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Dr. Cook - Exam 7
Terms in this set (43)
Steroid Hormones of the Adrenal Gland
Addison discovered importance of adrenal glands in his patients in 1849.
Addison's Disease is chronic adrenocortical insufficiency.
Later, it was discovered that bilateral adrenalectomy in animals was fatal.
Still later, the adrenal cortex was found to be responsible for control of both carbohydrate metabolism and electrolyte balance.
The important steroid hormones of the adrenal cortex are glucocorticoids and mineralcorticoids.
Cushing discovered hypercorticism in his patients in 1912.
Cushing Syndrome is increased adrenocortical secretion.
AdrenoCorticoTropic Hormone (ACTH)
The cause of Cushing's Syndrome is an overproduction of ACTH by the anterior pituitary.
ACTH (corticotropin) is a peptide of 39 amino acids.
It is synthesized as a part of a larger protein, proopiomelancortin (POMC).
Corticotropin-Like Intermediate-lobe Peptide (CLIP)
CLIP is a peptide derived from ACTH.
The intermediate lobe of the pituitary is a thin area between the anterior and posterior pituitary.
CLIP is involved in regulation of sleep patterns and circadian rhythm.
No pharmacologic uses for it yet.
ACTH Mechanism of Action
Acts on the adrenal cortex by binding to its specific membrane receptor.
The receptor is a G-protein coupled receptor.
Binding activated adenylate cyclase and increases intracellular cAMP.
ACTH Therapeutics and Diagnostics
The major clinical use of ACTH is in testing the integrity of the HPA axis to identify patients needing supplemental steroids.
Test of HPA axis: Measure cortisol, inject drug IM or IV and measure cortisol at 30 to 60 minutes.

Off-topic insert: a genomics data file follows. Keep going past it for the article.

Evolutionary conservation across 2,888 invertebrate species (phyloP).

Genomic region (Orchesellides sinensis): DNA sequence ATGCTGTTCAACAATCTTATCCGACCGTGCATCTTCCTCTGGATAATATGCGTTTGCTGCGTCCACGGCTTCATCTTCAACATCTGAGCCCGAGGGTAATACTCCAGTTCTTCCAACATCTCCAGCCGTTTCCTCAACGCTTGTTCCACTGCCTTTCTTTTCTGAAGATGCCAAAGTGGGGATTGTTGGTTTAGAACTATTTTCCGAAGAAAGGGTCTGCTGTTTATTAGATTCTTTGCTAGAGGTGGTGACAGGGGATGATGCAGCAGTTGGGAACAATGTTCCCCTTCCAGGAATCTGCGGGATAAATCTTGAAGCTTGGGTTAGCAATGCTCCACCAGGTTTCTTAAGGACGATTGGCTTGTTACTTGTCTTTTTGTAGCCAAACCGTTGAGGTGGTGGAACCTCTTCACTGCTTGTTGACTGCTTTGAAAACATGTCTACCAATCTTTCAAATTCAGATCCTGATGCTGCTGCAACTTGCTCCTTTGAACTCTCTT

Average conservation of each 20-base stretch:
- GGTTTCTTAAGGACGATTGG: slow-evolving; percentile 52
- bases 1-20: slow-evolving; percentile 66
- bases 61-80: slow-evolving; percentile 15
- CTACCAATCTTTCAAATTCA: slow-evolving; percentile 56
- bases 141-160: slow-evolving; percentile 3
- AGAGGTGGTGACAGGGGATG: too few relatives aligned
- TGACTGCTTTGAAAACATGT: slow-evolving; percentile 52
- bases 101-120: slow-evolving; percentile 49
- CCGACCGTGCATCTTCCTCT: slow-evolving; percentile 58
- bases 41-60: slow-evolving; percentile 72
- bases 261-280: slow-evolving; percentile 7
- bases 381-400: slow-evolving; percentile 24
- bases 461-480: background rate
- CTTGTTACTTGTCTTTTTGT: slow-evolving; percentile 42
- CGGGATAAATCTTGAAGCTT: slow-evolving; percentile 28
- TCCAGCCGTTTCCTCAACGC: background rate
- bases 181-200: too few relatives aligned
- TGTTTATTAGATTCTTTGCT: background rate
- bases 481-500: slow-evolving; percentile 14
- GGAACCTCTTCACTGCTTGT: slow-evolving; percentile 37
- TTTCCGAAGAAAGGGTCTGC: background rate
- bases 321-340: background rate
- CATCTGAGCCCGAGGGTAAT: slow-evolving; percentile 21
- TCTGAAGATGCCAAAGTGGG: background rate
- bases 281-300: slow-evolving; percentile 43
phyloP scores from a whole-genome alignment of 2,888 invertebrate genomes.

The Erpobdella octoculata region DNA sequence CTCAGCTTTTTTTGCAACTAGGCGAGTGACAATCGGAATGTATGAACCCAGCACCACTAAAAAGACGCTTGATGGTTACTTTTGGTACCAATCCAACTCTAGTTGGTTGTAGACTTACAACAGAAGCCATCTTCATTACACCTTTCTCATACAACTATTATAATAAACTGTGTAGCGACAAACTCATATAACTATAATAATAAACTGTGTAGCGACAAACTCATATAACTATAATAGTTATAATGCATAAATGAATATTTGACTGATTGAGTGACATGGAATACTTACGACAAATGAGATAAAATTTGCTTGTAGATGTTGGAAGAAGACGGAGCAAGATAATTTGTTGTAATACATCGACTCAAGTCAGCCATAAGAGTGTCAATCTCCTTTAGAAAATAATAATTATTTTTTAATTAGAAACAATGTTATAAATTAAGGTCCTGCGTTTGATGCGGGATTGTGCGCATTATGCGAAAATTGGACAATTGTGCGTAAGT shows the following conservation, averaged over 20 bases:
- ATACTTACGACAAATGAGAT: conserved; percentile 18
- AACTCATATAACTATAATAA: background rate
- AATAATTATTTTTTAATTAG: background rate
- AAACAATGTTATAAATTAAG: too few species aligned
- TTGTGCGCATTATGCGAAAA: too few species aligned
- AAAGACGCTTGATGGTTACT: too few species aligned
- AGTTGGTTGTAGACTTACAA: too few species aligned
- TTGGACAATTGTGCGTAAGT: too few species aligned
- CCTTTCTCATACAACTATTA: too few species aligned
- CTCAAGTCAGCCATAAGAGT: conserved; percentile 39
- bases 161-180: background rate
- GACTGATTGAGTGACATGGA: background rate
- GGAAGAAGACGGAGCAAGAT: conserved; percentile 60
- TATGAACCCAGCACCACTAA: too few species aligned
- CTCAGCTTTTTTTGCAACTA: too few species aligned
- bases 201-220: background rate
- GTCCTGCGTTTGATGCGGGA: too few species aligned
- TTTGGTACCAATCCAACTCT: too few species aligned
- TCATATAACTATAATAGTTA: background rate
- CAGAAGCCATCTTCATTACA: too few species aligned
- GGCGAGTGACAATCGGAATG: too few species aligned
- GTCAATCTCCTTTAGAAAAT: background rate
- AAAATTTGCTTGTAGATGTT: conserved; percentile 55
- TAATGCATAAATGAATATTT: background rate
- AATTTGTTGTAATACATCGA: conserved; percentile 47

Natural ACTH Isolated from Animal Glands
H.P Acthar Gel
Synthetic ACTH (AA 1-24) called Cosyntopin (Cortrosyn)
Cosyntropin is preferred because the animal product may contain high levels of vasopressin.
Secretion of Adrenal Steroids
The main mineralocorticoid is aldosterone and the main glucocorticoid is hydrocortisone (cortisol).
Cortisol is released more rapidly each day then aldosterone is produced each day.
Adrenals also release androgens.
Normal life expectancy is restored in adrenal insufficiency by replacing glucocorticoids and mineralcorticoids (without androgens).
It is suggested that androgen (DHEA) are needed in later life for improved well-being in women.
DHEA is low in chronic diseases so it may alleviate adverse consequences of aging in men and women.
Effects of Adrenocortical Steroids
Regulation of carbohydrate, protein, and lipid metabolism is done by glucocorticoids.
Maintenance of fluid and electrolytes balance is done by mineralcorticoids.
Preservation of normal function of cardiovascular, immune, kidney, skeletal muscle, endocrine, and nervous systems.
Capacity to resist stressful circumstances such as noxious stimuli and environmental changes.
Permissive Effects of Adrenocortical Steroids
Effects of corticosteroids that involve action with other hormonal regulators.
Ex: If you increase levels of Epinephrine, the glucocorticoids levels increase to lipase the increased Epinephrine.
Adrenocortical Steroids Mechanism of Action
Most corticosteroid effects occur through binding to a nuclear receptor and either increase or decrease DNA transcription leading to changes in concentration of specific proteins.
Most effects are delayed by several hours before corticosteroid therapy becomes manifest.
Some effects are immediate and are mediated by membrane receptors.